stationer

[ stey-shuh-ner ]
/ ˈsteɪ ʃə nər /
|

noun

a person who sells the materials used in writing, as paper, pens, pencils, and ink.
Archaic.
  1. a bookseller.
  2. a publisher.

Origin of stationer

1350–1400; Middle English stacio(u)ner < Medieval Latin statiōnārius, noun use of the adj.: stationary, i.e., pertaining to dealers with permanent shops as distinguished from itinerant vendors
Dictionary.com Unabridged Based on the Random House Unabridged Dictionary, © Random House, Inc. 2019

Examples from the Web for stationer

British Dictionary definitions for stationer

stationer

/ (ˈsteɪʃənə) /

noun

a person who sells stationery or a shop where stationery is sold
obsolete a publisher or bookseller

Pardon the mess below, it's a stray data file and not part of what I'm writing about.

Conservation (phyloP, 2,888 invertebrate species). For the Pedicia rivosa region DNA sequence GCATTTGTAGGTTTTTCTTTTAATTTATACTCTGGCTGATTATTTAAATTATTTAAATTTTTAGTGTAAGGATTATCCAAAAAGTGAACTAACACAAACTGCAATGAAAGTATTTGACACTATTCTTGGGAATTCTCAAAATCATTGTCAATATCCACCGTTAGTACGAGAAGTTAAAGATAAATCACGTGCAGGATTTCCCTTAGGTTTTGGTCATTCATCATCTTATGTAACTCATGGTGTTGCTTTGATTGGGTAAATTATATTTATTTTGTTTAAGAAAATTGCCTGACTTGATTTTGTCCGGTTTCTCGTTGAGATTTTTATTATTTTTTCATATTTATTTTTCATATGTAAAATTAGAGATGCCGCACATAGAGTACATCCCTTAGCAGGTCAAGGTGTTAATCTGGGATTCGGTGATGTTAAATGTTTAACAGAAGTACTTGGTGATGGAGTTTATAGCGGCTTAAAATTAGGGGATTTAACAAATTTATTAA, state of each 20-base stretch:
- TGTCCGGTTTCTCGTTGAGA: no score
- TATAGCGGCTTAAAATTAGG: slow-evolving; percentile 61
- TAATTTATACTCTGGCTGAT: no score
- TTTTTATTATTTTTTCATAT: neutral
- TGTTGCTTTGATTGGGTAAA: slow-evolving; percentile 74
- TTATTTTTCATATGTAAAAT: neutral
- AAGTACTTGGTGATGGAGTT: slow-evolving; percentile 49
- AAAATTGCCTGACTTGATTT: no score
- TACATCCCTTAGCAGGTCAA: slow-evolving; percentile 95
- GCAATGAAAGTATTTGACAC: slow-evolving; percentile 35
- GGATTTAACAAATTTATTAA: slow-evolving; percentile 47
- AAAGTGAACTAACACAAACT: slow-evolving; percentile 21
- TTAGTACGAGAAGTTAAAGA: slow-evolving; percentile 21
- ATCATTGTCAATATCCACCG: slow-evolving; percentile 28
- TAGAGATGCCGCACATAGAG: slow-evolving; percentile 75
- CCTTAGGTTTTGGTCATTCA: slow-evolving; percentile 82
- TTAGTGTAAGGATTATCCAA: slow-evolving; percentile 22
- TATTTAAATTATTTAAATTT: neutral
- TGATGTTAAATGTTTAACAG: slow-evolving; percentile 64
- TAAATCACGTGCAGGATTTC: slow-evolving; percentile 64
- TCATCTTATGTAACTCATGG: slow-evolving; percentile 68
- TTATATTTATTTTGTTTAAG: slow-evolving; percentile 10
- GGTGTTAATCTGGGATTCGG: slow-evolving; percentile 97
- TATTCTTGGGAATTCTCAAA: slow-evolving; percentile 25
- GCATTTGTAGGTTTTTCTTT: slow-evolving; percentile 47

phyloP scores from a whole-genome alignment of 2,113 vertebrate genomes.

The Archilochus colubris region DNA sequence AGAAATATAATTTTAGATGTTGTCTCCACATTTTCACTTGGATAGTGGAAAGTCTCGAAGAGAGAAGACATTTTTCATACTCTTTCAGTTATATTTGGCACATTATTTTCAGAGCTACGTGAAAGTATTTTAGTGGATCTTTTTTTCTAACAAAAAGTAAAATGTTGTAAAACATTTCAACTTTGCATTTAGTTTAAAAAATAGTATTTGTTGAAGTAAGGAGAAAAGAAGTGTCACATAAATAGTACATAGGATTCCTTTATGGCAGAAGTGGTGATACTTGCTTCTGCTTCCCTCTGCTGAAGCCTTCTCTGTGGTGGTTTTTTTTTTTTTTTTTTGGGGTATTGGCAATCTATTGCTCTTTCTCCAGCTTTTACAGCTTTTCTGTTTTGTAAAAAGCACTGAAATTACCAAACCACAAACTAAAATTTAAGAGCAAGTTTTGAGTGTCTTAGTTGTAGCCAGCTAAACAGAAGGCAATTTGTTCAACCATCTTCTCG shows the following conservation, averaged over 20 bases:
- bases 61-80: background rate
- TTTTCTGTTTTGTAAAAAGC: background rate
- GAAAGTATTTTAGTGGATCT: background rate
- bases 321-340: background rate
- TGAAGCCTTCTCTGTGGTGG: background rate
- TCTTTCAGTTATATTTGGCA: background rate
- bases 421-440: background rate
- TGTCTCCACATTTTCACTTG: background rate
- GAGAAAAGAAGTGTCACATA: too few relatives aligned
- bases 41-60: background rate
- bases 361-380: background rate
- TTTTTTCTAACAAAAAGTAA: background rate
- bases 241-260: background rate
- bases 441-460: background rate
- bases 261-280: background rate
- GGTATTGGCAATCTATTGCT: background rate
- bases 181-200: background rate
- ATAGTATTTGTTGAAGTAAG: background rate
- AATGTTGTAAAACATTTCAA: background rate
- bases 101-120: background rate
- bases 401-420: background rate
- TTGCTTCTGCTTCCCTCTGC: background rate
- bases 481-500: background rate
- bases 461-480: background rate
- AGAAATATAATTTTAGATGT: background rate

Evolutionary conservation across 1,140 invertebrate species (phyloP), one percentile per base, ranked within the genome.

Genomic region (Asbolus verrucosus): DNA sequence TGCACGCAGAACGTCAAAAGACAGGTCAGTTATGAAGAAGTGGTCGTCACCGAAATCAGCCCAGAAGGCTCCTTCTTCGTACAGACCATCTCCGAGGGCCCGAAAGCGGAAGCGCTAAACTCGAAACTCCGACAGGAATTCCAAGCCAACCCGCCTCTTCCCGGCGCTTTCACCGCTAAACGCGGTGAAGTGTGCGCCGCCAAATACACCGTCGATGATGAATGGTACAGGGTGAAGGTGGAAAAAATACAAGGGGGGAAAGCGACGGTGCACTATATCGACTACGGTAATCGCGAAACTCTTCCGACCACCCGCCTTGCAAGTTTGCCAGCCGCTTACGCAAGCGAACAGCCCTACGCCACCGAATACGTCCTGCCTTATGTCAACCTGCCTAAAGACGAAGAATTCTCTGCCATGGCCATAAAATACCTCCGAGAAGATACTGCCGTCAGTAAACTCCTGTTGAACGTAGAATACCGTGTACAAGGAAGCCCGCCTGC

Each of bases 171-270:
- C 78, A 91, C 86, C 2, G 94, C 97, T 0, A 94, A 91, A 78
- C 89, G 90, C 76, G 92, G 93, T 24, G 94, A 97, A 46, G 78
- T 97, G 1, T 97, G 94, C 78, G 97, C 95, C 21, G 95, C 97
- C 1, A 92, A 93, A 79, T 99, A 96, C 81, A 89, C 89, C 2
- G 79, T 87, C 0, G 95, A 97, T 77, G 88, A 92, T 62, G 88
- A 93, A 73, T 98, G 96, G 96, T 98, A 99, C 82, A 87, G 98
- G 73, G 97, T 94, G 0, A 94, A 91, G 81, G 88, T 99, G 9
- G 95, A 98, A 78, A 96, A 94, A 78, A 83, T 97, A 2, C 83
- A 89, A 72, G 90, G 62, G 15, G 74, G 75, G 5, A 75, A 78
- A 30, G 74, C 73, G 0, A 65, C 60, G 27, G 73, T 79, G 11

Word Origin for stationer

C14: from Medieval Latin stationarius a person having a regular station, hence a shopkeeper (esp a bookseller) as distinguished from an itinerant tradesman; see station
Collins English Dictionary - Complete & Unabridged 2012 Digital Edition © William Collins Sons & Co. Ltd. 1979, 1986 © HarperCollins Publishers 1998, 2000, 2003, 2005, 2006, 2007, 2009, 2012

Word Origin and History for stationer

stationer


n.

"bookdealer, seller of books and paper," early 14c. (late 13c. as a surname), from Medieval Latin stationarius "stationary seller," from Latin stationem (nominative statio) "station" (see station).

Online Etymology Dictionary, © 2010 Douglas Harper